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 Recording of the Week  Benjamin Grosvenor

Last Friday pianist Benjamin Grosvenor became the Proms’ opening night’s youngest ever soloist, playing the Second Piano Concerto of Franz Liszt. Earlier this year the nineteen year old also became the youngest British musician ever to sign a contract with the record label Decca, and the first British pianist on the label since the likes of Clifford Curzon, Moura Lympany and Peter Katin in the 1940s and 50s.

Benjamin Grosvenor
Benjamin Grosvenor

He first rose to prominence when he won the piano section of the BBC Young Musician of the Year 2004 at the age of 11. I still remember him playing the Ravel G major Concerto in the final (which was ultimately won by violinist Nicola Benedetti). It wasn’t his technique that impressed me (although that was obviously pretty good), but his astonishingly mature and musical performance – something so rare from someone so young, and it was immediately clear he was destined for great things.

Sensibly he has taken his time to develop his playing and his career (he is still studying at the Royal Academy of Music) and his first major recording was released last Monday. It is all solo piano music and features Chopin’s Four Scherzi, Ravel’s Gaspard de la Nuit and shorter pieces by Chopin and Liszt.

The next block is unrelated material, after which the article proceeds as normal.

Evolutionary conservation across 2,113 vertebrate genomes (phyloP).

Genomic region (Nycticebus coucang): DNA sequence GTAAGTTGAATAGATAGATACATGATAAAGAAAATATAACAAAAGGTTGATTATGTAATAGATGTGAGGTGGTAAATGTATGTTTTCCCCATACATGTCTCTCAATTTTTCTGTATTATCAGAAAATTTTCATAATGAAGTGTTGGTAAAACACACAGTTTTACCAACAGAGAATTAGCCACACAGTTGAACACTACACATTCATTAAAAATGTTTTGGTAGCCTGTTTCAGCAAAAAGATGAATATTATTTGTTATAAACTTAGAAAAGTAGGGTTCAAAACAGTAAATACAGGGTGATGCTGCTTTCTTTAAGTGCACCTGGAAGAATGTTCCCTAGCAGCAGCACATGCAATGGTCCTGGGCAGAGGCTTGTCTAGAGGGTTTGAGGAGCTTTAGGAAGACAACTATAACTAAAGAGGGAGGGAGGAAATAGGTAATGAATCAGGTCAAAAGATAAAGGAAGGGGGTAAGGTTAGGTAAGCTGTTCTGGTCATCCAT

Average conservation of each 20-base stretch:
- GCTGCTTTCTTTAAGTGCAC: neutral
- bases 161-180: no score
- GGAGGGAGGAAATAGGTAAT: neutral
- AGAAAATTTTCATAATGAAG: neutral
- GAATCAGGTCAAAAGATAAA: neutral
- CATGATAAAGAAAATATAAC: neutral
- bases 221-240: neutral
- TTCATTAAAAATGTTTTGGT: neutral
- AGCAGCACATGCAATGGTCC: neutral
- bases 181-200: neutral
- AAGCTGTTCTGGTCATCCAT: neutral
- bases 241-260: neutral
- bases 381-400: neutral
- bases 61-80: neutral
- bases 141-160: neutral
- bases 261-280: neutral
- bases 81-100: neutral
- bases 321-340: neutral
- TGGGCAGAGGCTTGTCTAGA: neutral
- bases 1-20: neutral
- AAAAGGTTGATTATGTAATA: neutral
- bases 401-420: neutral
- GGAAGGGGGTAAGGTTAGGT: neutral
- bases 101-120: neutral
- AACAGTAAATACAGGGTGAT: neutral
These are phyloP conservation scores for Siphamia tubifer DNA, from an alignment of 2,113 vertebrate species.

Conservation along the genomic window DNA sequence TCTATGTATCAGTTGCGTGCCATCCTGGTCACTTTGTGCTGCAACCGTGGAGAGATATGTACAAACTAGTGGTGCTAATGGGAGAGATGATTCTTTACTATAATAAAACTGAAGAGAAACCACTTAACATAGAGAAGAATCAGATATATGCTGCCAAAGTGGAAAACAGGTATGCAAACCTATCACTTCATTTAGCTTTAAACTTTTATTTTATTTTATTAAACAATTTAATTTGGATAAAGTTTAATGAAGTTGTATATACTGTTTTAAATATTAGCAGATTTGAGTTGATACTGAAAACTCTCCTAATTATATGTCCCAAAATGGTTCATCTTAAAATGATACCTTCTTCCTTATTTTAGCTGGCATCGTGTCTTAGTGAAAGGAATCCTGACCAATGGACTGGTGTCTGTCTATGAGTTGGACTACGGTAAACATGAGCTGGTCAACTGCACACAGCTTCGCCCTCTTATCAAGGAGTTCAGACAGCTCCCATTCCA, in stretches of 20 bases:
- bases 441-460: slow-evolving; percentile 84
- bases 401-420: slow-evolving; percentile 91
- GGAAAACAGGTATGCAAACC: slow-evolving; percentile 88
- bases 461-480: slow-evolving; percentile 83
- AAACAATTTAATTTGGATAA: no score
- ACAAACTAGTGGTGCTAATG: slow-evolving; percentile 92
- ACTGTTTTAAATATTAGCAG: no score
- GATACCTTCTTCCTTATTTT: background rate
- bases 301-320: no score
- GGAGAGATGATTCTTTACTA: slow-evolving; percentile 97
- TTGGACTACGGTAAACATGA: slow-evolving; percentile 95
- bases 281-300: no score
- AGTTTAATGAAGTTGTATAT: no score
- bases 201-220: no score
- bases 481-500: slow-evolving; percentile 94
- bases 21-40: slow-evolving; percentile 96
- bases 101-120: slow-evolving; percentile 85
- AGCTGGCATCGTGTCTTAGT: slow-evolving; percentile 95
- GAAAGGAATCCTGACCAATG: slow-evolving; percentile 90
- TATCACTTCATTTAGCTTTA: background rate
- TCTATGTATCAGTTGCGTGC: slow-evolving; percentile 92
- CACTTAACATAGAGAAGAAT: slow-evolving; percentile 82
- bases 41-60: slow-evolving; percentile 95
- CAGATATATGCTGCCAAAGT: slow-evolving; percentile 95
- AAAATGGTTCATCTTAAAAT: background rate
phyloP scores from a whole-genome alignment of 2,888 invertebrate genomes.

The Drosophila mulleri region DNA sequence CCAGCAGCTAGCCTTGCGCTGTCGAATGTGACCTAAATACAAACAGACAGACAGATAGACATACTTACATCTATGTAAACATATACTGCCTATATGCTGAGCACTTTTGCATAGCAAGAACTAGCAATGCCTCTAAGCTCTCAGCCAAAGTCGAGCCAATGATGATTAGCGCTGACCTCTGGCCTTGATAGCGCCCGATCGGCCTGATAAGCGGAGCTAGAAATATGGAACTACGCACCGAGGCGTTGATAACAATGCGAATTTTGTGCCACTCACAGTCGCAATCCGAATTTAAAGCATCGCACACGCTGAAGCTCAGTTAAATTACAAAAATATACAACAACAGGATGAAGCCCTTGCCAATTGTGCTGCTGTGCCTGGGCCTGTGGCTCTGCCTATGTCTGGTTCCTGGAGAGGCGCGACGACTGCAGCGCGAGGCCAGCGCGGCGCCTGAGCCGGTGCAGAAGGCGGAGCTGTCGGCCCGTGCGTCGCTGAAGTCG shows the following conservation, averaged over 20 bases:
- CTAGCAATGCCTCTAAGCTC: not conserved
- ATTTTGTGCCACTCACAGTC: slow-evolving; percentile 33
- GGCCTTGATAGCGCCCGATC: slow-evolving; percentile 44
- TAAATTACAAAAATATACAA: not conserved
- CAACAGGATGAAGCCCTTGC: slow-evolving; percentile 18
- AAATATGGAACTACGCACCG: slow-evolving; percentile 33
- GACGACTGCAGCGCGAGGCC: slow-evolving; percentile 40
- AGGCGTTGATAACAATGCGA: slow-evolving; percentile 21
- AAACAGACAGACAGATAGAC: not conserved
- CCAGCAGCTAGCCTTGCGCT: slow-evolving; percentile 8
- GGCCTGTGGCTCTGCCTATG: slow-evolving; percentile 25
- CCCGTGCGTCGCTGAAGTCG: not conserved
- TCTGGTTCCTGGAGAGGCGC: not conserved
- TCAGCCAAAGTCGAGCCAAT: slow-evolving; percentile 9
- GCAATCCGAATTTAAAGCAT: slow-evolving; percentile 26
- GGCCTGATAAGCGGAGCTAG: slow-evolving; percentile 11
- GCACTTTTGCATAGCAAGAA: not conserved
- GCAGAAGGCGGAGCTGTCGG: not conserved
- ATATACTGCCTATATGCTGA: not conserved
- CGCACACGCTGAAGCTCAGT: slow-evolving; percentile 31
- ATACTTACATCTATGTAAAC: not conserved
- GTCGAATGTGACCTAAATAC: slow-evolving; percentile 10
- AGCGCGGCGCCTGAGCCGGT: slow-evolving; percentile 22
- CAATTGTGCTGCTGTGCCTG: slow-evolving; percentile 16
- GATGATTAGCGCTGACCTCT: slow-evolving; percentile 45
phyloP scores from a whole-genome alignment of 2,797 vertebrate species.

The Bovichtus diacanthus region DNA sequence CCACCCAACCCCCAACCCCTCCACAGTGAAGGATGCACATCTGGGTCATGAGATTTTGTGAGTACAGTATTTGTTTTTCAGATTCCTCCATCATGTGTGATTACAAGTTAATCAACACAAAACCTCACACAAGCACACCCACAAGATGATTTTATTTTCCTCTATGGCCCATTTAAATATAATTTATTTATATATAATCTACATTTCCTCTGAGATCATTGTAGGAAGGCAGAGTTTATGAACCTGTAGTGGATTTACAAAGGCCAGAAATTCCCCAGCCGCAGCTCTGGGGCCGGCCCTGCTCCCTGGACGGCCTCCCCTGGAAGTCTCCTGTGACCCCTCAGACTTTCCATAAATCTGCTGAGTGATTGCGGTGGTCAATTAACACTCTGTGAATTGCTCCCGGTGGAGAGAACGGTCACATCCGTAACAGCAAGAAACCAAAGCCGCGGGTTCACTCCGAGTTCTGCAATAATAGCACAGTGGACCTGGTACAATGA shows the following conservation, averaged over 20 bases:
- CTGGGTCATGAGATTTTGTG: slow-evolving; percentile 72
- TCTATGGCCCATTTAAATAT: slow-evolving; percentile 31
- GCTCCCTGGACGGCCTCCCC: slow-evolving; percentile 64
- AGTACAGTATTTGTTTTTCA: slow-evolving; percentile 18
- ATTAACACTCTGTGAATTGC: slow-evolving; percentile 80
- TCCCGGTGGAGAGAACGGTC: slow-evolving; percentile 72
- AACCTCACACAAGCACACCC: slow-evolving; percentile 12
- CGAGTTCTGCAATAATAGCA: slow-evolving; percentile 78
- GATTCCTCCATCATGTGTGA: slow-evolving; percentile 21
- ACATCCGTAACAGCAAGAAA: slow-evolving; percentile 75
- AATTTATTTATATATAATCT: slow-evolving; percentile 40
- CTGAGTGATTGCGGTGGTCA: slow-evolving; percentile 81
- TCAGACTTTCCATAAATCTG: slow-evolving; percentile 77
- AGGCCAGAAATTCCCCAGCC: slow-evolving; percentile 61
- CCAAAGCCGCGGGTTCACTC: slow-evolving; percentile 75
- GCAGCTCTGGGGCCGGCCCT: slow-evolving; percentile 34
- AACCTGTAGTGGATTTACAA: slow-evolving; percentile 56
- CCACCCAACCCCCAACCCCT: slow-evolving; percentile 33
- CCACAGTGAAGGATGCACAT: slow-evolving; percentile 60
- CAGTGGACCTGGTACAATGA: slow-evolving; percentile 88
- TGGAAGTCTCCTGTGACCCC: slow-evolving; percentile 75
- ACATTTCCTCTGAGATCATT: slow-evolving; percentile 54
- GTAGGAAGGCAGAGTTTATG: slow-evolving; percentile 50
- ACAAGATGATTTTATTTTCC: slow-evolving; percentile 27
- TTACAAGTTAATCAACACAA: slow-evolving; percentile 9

The Chopin Scherzi are substantial works and are here cleverly interspersed with Nocturnes. It works well, provides good contrast, and shows off many attributes in Grosvenor’s playing. In the Scherzi you can marvel at his rapid passagework, powerful octaves and careful control of balance, while in the Nocturnes he doesn’t over-sentimentalise the music but uses careful pacing and phrasing to make them sound both organic and ‘perfectly formed’.

Colours and textures are key when performing Ravel’s music, and his control of tonal colouring is really impressive in his recording of the composer’s Gaspard de la Nuit. You can really hear the tinkling of the water in the opening of the first movement and the tolling bells and deathlike atmosphere in the second. Combined with this is an impressive dynamic range (including some frightening climaxes in the last movement), careful voiced textures and a natural musicianship free from mannerisms or in any way limited by technical considerations.

In all, a really impressive debut disc. There are quite a few young technically marvellous pianists around at the moment, but few with such a natural and deep musicianship as this. He still has a little way to go – I think he’ll get bolder and braver in following his musical instincts – but this is definitely an impressive start.

As usual you can listen to sound samples and videos via the links below, and I’m spoiling you with the latter this week as I couldn’t decide whether to go for the five-minute introductory video, or the three-minute complete performance of Chopin’s Nocturne in F Sharp, so I’ve given you both! Enjoy!

Benjamin Grosvenor: Chopin, Liszt & Ravel

Benjamin Grosvenor (piano)

Available Format: CD